The agreement by Netflix and other top video-rental services to wait 28 days before renting newly released DVDs appears to be boosting disc sales--as much as 30 percent in some cases, say two national retailers.
Representatives from retail chains Best Buy and Hastings Entertainment told CNET during the past week that disc sales and even rentals are up for movies that aren't available at Netflix or Redbox during what has come to be known as the "sales-only window."
"On sales of specific titles, we've seen our market share go up over time and degradation of sales has slowed [as a result of the 28-day window]," said Allen Hughes, merchant director for Best Buy, the man who handles disc sales for the chain of consumer-electronics stores.
Last August, Jeff Bewkes, CEO of Time Warner, parent company of Warner Bros. Pictures, credited the sales-only window with lifting DVD and Blu-ray sales at Warner Bros. Pictures, especially for the first four weeks after a title has gone on sale.
The sales-only window got its start in January 2010, when Netflix and Warner Bros. Home Entertainment adopted similar windows.. Netflix would delay renting the studio's newly released movies and then would use the money saved from purchasing new releases to acquire more content for its streaming-video service. to honor a sales-only window and two other Hollywood film studios, NBC Universal and 20th Century Fox, also
The windows were designed to help protect sales of DVDs as well as Blu-ray discs, a physical format that is still growing. Overall disc sales for the entire industry, however, have declined for several years. Much of the problem can be traced to consumer tastes, which are shifting toward rental rather than ownership.
A year after the Netflix-Warner deal was struck, some retailers say they're encouraged by the results. If the trend continues, Netflix might be able to use the sales-only window to pen similar agreements with other TV and film companies and that could help the company acquire more streaming content. In many tech circles, the thinking is that the Web will become a dominate means for film distribution.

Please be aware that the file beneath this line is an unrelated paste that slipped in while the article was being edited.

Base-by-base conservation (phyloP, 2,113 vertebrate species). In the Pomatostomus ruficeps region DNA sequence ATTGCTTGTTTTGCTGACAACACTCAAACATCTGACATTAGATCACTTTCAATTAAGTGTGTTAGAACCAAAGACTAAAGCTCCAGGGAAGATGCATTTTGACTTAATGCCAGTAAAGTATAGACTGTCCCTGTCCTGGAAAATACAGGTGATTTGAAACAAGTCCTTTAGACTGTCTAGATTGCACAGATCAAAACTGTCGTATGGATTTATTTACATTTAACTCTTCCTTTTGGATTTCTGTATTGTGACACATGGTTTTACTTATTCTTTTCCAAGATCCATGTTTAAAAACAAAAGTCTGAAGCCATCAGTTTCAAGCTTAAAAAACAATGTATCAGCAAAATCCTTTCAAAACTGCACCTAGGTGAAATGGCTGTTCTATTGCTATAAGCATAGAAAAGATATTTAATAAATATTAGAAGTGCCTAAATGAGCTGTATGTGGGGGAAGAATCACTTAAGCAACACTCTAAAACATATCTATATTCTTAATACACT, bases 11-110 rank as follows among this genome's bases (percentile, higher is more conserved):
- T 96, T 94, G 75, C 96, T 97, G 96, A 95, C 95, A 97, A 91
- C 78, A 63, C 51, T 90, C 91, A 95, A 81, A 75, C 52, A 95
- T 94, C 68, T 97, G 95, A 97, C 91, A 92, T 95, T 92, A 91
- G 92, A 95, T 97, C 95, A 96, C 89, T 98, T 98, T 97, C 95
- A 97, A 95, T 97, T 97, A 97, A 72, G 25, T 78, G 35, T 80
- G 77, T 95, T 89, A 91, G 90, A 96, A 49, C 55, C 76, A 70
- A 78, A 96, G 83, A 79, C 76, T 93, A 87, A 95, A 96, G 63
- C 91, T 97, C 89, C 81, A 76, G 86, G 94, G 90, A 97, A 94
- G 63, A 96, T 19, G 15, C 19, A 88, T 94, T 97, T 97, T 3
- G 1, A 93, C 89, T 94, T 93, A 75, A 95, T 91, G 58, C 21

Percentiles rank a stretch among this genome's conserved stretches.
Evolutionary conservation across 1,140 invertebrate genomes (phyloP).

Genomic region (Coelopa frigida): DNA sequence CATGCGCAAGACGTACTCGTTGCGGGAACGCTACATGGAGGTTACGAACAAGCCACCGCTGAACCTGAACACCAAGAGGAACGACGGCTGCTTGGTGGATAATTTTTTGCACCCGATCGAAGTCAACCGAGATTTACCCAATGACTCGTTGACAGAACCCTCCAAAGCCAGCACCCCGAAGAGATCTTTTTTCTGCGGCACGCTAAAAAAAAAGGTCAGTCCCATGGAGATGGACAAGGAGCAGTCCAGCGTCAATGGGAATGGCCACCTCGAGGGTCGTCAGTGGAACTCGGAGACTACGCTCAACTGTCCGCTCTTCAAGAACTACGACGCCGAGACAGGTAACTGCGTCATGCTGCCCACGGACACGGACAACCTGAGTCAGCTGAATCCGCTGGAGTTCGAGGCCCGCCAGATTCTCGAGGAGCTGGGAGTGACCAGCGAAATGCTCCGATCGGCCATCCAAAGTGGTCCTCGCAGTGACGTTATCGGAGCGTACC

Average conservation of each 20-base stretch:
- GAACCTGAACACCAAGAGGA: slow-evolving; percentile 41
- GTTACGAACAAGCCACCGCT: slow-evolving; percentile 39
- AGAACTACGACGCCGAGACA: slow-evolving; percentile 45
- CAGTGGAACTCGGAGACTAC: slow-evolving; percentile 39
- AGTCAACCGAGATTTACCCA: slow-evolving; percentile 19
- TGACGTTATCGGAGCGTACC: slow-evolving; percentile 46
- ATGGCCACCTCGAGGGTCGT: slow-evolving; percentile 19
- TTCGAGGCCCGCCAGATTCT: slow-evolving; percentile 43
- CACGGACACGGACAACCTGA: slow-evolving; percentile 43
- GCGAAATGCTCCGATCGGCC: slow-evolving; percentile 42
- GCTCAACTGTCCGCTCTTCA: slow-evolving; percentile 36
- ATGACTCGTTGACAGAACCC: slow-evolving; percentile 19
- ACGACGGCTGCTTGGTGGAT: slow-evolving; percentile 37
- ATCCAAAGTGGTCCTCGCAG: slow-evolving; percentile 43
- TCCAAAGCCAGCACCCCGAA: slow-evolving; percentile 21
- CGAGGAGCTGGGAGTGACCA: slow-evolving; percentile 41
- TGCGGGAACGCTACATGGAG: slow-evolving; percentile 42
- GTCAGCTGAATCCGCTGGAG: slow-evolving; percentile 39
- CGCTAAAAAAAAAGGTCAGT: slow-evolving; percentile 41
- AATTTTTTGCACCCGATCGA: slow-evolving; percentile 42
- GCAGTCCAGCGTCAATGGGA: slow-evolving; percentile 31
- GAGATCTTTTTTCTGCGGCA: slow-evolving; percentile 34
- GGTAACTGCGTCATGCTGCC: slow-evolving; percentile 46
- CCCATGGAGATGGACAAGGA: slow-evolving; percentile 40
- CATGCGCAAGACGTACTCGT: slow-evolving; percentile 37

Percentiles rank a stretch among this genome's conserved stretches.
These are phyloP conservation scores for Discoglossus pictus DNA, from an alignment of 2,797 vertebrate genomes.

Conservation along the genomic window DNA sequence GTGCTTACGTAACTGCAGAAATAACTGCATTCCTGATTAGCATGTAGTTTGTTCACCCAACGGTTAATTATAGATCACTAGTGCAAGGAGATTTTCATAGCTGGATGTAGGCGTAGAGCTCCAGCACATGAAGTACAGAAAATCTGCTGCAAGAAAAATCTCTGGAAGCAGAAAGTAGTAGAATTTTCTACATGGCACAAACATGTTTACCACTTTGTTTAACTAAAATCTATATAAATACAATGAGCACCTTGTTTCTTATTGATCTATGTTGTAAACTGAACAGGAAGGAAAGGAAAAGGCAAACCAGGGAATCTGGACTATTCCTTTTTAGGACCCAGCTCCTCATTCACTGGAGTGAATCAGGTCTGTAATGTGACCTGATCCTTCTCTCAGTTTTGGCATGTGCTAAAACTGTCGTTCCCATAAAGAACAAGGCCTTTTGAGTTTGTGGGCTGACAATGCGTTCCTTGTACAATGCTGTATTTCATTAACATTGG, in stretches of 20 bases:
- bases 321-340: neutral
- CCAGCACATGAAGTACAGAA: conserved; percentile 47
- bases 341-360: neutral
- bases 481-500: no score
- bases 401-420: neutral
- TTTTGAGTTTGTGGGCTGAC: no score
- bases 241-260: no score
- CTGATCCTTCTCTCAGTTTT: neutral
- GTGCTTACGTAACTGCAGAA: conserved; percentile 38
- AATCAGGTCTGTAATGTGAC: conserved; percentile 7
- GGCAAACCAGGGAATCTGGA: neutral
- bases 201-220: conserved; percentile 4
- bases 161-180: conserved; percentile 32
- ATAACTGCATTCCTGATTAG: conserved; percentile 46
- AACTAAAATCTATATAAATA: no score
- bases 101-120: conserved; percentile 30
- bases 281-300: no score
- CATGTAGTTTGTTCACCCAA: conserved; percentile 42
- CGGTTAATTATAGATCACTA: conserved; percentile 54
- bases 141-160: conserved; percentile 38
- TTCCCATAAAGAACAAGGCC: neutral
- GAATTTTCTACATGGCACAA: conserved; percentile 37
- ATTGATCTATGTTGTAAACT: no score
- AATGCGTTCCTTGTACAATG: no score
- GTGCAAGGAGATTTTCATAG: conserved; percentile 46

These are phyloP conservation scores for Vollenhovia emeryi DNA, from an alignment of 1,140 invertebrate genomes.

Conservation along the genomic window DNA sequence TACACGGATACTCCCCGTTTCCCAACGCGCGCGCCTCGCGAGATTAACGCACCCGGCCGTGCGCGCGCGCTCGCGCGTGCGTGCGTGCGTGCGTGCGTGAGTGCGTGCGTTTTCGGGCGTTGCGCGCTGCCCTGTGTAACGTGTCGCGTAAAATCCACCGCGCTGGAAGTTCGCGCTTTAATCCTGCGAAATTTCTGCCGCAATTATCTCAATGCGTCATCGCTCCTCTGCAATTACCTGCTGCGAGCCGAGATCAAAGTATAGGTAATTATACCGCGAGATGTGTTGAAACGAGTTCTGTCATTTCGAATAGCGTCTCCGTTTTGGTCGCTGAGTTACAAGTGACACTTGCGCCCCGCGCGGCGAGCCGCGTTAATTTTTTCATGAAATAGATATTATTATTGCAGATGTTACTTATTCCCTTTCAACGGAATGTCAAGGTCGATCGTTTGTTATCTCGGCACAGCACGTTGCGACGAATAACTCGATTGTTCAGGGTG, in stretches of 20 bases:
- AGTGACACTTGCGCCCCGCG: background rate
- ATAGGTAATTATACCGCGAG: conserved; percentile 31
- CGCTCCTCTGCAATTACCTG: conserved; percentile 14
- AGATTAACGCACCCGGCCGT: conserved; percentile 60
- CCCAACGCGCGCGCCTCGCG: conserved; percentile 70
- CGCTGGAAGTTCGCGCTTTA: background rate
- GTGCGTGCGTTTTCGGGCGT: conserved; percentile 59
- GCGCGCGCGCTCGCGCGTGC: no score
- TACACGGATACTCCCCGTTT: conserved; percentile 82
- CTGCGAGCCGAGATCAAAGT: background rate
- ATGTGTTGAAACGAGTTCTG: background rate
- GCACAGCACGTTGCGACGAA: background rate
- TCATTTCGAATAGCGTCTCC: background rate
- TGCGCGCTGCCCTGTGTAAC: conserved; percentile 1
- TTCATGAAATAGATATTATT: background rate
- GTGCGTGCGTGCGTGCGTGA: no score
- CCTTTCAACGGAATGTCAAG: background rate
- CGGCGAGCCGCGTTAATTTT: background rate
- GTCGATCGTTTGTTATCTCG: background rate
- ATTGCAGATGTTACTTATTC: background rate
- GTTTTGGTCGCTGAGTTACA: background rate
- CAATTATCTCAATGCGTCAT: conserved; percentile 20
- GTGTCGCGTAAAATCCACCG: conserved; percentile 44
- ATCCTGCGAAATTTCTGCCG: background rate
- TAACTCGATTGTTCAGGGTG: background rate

The transition from physical discs to the Internet, however, will not occur over night, according to John Marmaduke, CEO of Hastings Entertainment, a retail chain that sells books, DVDs, and CDs out of 146 stores in 21 states. He said there's still big demand for physical media, he said.
To learn how the sales-only window has impacted business, Hastings' managers analyzed 24 titles with similar box office receipts--half with the 28-day window and half without--to try and make an apples-to-apples comparison, according to Victor Fuentes, vice president of merchandising. The company tracked sales performance after four weeks and then again after eight weeks. Rentals were tracked at six weeks.
Sales for films that were protected by a sales-only window were 32 percent higher for the first four weeks than the group of films that were without a window, Marmaduke said. At the eight-week mark, the numbers were similar. The sales-only category was 29 percent higher for that period. For rentals, discs with the window fared better by 28 percent. Pricing and advertising strategies were the same for both categories, Fuentes said.
"We weren't surprised to see this kind of performance," Marmaduke said, adding that the way to fix DVD sales isn't a mystery. He said allowing Redbox to sell new releases for 99 cents would naturally make it harder for others to sell and rent movies at higher prices.
Techies aren't' whole marketplace